The class struggle is back! Who would have thought. After years of being told by the likes of John Major and then Tony Blair that “the class war is over” (Blair) and the we now all live in “the classless society” (Major) the working class has fought back, albeit under the motivation of the looney, populist Right rather than a progressive left, who remain a voice for capital. Remember when we were told that the Left-Right continuum was irrelevant now in this global world where nation states had given way to grand communities (like the EU) and that, in this new post-modern world, we could all be entrepreneurs (meaning we sell our labour to a capitalist!). And now we know that class never went away. It might have been hi-jacked by the Right but it is there – and it is powerful. Planet Earth to British Labour – do something about it or wither away and make way for a progressive new organised working class movement.
Before the referendum last Thursday I wrote two blogs. One in February 2016 – If I was in Britain I would not want to be in the EU. and one last Wednesday – Britain should exit the European Union.
The first argued along economic lines, the second traced the history of the original accession and showed how the British government lied to the people about the decision to enter the EEC.
Both blogs – as the titles suggest – would have put me in the Leave camp if I was a British voter. I am not a racist nor am I uneducated.
On Friday morning (Australian time), as it became obvious that the Leave vote would win, I tweeted that it “Looks like it will be a great result for UK. Now British labour has to abandon its neoliberalism & provide people with a progressive future”.
I was met with immediate hostility by so-called progressives tweeting that I was “delusional” and that “you don’t know the UK very well, do you?” and that I was a “billy goat” (meaning stupid).
More nasty E-mails followed as the ‘progressive liberal elites’ interrupted their consumption of their cafe lattes and croissants to tell me that the hoy polloi outside of London didn’t have sufficient education to understand what they were doing or they were just mindless racists.
The Remain progressives, were by implication, full of knowledge and wisdom and non-racist.
I wonder how many of these ‘liberal elite’ types with good incomes and stable jobs had opened their well-appointed London homes to the migrants!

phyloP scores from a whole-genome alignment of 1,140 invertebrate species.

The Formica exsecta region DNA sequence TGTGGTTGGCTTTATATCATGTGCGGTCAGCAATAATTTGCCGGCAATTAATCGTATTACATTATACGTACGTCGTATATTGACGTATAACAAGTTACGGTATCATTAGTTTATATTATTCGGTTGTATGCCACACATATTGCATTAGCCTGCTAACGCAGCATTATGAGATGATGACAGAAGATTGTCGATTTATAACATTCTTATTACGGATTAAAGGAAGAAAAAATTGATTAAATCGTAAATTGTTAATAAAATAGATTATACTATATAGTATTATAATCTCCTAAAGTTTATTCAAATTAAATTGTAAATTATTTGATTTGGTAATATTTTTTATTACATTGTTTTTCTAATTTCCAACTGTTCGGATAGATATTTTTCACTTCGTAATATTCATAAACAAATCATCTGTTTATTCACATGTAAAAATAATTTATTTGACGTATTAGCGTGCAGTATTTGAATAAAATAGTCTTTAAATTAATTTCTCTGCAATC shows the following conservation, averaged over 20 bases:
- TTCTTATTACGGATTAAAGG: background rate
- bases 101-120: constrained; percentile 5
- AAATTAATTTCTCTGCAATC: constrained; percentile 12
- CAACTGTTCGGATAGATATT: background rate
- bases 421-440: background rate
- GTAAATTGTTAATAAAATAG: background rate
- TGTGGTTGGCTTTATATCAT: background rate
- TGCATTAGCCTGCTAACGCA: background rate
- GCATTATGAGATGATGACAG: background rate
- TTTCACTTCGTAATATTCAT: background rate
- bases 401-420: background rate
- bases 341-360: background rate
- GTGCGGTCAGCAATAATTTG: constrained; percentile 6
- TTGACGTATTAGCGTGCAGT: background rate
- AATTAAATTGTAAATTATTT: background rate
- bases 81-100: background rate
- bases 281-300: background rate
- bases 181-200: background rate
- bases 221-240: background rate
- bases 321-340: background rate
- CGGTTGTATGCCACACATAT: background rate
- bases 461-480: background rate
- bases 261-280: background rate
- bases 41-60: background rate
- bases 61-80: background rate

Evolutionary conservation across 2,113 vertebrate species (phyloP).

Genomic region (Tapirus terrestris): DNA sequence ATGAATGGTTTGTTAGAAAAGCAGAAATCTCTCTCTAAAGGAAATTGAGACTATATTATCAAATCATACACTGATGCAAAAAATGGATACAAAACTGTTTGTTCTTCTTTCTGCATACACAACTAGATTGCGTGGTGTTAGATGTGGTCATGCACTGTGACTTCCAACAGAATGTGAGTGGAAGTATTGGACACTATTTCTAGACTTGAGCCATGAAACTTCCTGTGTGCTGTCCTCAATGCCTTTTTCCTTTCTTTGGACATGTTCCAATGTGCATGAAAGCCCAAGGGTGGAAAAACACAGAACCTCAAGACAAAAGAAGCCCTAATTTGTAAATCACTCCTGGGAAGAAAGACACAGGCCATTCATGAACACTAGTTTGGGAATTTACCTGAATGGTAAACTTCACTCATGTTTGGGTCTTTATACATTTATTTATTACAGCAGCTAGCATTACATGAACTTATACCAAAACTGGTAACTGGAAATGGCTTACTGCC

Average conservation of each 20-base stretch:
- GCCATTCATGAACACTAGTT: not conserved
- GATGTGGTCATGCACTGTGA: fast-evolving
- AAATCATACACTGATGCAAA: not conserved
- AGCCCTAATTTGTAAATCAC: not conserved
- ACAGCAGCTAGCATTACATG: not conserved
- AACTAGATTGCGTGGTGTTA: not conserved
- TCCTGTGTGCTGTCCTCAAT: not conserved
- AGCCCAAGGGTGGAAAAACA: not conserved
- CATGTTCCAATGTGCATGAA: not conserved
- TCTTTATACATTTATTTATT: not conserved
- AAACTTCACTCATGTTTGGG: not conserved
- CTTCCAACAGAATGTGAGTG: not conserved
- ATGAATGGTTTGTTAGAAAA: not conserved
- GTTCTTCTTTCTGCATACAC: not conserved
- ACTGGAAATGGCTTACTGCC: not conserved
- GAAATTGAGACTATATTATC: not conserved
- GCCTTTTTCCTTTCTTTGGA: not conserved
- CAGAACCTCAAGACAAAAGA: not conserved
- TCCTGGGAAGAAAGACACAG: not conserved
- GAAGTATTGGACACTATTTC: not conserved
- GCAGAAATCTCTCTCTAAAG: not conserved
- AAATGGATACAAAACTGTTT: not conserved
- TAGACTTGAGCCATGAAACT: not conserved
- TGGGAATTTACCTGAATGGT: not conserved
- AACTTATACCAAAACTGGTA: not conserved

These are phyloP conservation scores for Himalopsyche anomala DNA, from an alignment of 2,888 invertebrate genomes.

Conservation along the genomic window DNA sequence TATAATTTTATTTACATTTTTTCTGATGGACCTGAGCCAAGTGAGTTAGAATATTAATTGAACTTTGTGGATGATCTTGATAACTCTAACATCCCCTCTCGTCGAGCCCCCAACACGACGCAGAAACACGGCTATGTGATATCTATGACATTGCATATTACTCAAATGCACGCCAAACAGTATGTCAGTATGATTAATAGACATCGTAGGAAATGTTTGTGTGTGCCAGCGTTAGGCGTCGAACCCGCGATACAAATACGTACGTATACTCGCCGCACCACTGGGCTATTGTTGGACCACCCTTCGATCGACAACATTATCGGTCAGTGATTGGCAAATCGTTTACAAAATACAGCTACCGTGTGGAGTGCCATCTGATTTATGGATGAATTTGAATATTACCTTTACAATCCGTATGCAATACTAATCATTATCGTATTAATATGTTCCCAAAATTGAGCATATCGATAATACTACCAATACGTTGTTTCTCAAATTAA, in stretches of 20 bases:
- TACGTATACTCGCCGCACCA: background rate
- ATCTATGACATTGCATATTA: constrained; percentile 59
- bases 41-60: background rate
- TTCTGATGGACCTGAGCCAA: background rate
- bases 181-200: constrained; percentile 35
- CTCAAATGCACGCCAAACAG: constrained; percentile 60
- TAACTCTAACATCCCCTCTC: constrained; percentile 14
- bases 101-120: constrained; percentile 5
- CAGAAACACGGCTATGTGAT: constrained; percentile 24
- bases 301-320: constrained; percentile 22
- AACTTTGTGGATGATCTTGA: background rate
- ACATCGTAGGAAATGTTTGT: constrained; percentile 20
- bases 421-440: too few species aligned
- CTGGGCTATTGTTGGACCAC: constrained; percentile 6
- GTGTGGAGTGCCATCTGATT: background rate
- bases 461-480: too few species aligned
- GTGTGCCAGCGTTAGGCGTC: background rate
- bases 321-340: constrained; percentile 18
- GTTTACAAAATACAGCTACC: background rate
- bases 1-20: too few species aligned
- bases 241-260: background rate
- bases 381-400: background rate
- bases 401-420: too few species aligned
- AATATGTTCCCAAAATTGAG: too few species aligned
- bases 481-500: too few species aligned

But, at any rate, I was told, categorically, in non-elite language, it seems, that anyone who feared for their jobs and opposed a flood of non-unionised workers who would work below minimum wages coming into their local labour markets, were despicable racists who should not be able to vote on these important issues.
Then who should vote?
Certainly not the hoi polloi, it seems.
According to the Oxford University educated Guardian journalist and well-known supporter of Tony Blair, Martin Kettle “the verdict on referendums should be a ruthless one. Never again”.
In his ‘post vote’ article (June 23, 2016) – If referendums are the answer, we’re asking the wrong question – we read that “Referendums have insinuated themselves into our politics in the last half-century” as well as “a lot of the other unwelcome aspects of modern Britain”.
He claims that “The referendum has conferred less legitimacy on politics”.
I liked John Pilger’s view on that.
In his Counterpunch article (June 24, 2016) – A Blow for Peace and Democracy: Why the British Said No to Europe – he talks about how:
A nineteenth century contempt for countries and peoples, depending on their degree of colonial usefulness, remains a centrepiece of modern “globalisation”, with its perverse socialism for the rich and capitalism for the poor: its freedom for capital and denial of freedom to labour; its perfidious politicians and politicised civil servants.
All this has now come hometo Europe, enriching the likes of Tony Blair and impoverishing and disempowering millions. On 23 June, the British said no more.